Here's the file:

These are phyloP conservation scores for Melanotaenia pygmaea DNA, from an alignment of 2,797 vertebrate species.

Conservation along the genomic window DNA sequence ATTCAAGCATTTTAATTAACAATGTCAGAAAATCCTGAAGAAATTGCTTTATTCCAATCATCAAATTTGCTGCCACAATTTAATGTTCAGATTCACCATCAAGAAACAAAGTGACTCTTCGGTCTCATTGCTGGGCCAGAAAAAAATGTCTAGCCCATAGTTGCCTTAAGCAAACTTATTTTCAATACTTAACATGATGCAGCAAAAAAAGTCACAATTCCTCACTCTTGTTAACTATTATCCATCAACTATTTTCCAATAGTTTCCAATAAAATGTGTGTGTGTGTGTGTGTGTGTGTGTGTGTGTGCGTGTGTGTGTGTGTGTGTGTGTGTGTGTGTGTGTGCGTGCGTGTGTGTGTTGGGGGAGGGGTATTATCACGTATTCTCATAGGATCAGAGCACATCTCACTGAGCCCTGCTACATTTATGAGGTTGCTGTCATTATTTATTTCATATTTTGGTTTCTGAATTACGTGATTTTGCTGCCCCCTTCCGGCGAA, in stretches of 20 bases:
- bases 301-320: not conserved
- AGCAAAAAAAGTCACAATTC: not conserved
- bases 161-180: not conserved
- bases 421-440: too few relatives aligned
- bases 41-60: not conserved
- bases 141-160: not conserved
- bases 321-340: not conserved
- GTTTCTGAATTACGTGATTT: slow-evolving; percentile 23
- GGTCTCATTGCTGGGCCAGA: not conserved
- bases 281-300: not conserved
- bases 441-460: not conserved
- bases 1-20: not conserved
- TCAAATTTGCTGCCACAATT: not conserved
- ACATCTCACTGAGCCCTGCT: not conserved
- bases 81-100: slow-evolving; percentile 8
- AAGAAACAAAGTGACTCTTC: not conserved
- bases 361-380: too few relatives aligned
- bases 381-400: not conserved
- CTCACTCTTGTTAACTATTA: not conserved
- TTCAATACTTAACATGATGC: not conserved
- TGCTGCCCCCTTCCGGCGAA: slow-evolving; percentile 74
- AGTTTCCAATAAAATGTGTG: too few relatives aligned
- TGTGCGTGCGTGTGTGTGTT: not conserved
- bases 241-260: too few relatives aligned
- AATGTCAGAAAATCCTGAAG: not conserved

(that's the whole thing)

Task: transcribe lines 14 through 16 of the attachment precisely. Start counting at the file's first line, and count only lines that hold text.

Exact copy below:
- bases 1-20: not conserved
- TCAAATTTGCTGCCACAATT: not conserved
- ACATCTCACTGAGCCCTGCT: not conserved